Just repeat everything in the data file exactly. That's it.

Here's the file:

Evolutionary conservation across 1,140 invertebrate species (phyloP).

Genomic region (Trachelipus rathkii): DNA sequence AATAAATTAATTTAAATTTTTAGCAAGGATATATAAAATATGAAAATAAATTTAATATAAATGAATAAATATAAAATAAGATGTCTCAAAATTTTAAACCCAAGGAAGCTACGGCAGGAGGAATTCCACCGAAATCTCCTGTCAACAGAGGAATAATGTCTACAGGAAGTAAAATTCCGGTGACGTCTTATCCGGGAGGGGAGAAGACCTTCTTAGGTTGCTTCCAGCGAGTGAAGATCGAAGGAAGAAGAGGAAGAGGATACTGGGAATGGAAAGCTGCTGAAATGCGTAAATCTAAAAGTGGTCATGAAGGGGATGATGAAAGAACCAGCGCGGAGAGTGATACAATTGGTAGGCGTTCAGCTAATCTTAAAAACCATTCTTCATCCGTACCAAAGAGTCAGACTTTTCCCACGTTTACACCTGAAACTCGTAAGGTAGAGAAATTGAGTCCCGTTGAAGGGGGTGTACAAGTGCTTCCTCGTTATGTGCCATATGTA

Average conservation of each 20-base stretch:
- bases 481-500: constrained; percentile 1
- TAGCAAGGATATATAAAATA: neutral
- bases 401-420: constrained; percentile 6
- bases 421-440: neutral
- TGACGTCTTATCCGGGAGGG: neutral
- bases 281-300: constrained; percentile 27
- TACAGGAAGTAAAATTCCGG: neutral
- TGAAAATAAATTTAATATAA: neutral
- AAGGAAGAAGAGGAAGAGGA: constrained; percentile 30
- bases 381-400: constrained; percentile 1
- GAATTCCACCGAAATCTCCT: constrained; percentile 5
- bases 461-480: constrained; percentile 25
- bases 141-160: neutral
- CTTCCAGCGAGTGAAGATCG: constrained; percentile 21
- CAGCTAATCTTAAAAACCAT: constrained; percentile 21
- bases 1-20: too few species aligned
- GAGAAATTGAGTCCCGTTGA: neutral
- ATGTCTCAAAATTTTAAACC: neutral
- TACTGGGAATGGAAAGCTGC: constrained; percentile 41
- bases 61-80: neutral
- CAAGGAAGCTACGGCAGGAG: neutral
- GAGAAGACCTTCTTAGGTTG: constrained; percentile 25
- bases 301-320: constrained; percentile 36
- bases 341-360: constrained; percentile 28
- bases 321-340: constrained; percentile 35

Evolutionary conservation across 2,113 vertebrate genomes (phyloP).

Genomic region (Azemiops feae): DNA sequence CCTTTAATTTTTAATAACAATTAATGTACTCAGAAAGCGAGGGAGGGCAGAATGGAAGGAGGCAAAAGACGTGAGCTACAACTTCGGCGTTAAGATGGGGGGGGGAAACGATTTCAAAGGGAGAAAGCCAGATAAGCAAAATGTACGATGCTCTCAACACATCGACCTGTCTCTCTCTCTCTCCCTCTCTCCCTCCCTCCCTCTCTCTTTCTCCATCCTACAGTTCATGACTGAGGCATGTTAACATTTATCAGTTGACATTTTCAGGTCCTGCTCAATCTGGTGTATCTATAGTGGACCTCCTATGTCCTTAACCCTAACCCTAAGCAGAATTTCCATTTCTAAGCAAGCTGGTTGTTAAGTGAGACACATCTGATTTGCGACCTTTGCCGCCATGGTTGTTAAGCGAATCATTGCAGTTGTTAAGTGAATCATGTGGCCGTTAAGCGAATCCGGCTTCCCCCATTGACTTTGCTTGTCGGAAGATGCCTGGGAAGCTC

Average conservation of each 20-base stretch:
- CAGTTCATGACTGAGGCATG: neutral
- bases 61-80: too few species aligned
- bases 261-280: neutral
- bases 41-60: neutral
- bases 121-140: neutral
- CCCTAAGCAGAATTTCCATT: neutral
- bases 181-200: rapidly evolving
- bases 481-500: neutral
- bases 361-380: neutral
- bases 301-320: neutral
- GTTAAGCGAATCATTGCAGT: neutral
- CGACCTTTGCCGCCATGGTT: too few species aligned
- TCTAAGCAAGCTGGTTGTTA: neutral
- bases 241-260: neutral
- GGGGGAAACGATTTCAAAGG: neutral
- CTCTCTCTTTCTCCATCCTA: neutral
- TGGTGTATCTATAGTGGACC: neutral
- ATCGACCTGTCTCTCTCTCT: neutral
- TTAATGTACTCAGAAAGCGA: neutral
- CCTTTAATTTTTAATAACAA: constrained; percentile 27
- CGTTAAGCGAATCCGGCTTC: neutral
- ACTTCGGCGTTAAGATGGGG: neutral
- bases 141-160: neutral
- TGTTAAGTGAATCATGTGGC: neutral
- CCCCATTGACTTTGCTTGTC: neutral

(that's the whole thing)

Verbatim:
Evolutionary conservation across 1,140 invertebrate species (phyloP).

Genomic region (Trachelipus rathkii): DNA sequence AATAAATTAATTTAAATTTTTAGCAAGGATATATAAAATATGAAAATAAATTTAATATAAATGAATAAATATAAAATAAGATGTCTCAAAATTTTAAACCCAAGGAAGCTACGGCAGGAGGAATTCCACCGAAATCTCCTGTCAACAGAGGAATAATGTCTACAGGAAGTAAAATTCCGGTGACGTCTTATCCGGGAGGGGAGAAGACCTTCTTAGGTTGCTTCCAGCGAGTGAAGATCGAAGGAAGAAGAGGAAGAGGATACTGGGAATGGAAAGCTGCTGAAATGCGTAAATCTAAAAGTGGTCATGAAGGGGATGATGAAAGAACCAGCGCGGAGAGTGATACAATTGGTAGGCGTTCAGCTAATCTTAAAAACCATTCTTCATCCGTACCAAAGAGTCAGACTTTTCCCACGTTTACACCTGAAACTCGTAAGGTAGAGAAATTGAGTCCCGTTGAAGGGGGTGTACAAGTGCTTCCTCGTTATGTGCCATATGTA

Average conservation of each 20-base stretch:
- bases 481-500: constrained; percentile 1
- TAGCAAGGATATATAAAATA: neutral
- bases 401-420: constrained; percentile 6
- bases 421-440: neutral
- TGACGTCTTATCCGGGAGGG: neutral
- bases 281-300: constrained; percentile 27
- TACAGGAAGTAAAATTCCGG: neutral
- TGAAAATAAATTTAATATAA: neutral
- AAGGAAGAAGAGGAAGAGGA: constrained; percentile 30
- bases 381-400: constrained; percentile 1
- GAATTCCACCGAAATCTCCT: constrained; percentile 5
- bases 461-480: constrained; percentile 25
- bases 141-160: neutral
- CTTCCAGCGAGTGAAGATCG: constrained; percentile 21
- CAGCTAATCTTAAAAACCAT: constrained; percentile 21
- bases 1-20: too few species aligned
- GAGAAATTGAGTCCCGTTGA: neutral
- ATGTCTCAAAATTTTAAACC: neutral
- TACTGGGAATGGAAAGCTGC: constrained; percentile 41
- bases 61-80: neutral
- CAAGGAAGCTACGGCAGGAG: neutral
- GAGAAGACCTTCTTAGGTTG: constrained; percentile 25
- bases 301-320: constrained; percentile 36
- bases 341-360: constrained; percentile 28
- bases 321-340: constrained; percentile 35

Evolutionary conservation across 2,113 vertebrate genomes (phyloP).

Genomic region (Azemiops feae): DNA sequence CCTTTAATTTTTAATAACAATTAATGTACTCAGAAAGCGAGGGAGGGCAGAATGGAAGGAGGCAAAAGACGTGAGCTACAACTTCGGCGTTAAGATGGGGGGGGGAAACGATTTCAAAGGGAGAAAGCCAGATAAGCAAAATGTACGATGCTCTCAACACATCGACCTGTCTCTCTCTCTCTCCCTCTCTCCCTCCCTCCCTCTCTCTTTCTCCATCCTACAGTTCATGACTGAGGCATGTTAACATTTATCAGTTGACATTTTCAGGTCCTGCTCAATCTGGTGTATCTATAGTGGACCTCCTATGTCCTTAACCCTAACCCTAAGCAGAATTTCCATTTCTAAGCAAGCTGGTTGTTAAGTGAGACACATCTGATTTGCGACCTTTGCCGCCATGGTTGTTAAGCGAATCATTGCAGTTGTTAAGTGAATCATGTGGCCGTTAAGCGAATCCGGCTTCCCCCATTGACTTTGCTTGTCGGAAGATGCCTGGGAAGCTC

Average conservation of each 20-base stretch:
- CAGTTCATGACTGAGGCATG: neutral
- bases 61-80: too few species aligned
- bases 261-280: neutral
- bases 41-60: neutral
- bases 121-140: neutral
- CCCTAAGCAGAATTTCCATT: neutral
- bases 181-200: rapidly evolving
- bases 481-500: neutral
- bases 361-380: neutral
- bases 301-320: neutral
- GTTAAGCGAATCATTGCAGT: neutral
- CGACCTTTGCCGCCATGGTT: too few species aligned
- TCTAAGCAAGCTGGTTGTTA: neutral
- bases 241-260: neutral
- GGGGGAAACGATTTCAAAGG: neutral
- CTCTCTCTTTCTCCATCCTA: neutral
- TGGTGTATCTATAGTGGACC: neutral
- ATCGACCTGTCTCTCTCTCT: neutral
- TTAATGTACTCAGAAAGCGA: neutral
- CCTTTAATTTTTAATAACAA: constrained; percentile 27
- CGTTAAGCGAATCCGGCTTC: neutral
- ACTTCGGCGTTAAGATGGGG: neutral
- bases 141-160: neutral
- TGTTAAGTGAATCATGTGGC: neutral
- CCCCATTGACTTTGCTTGTC: neutral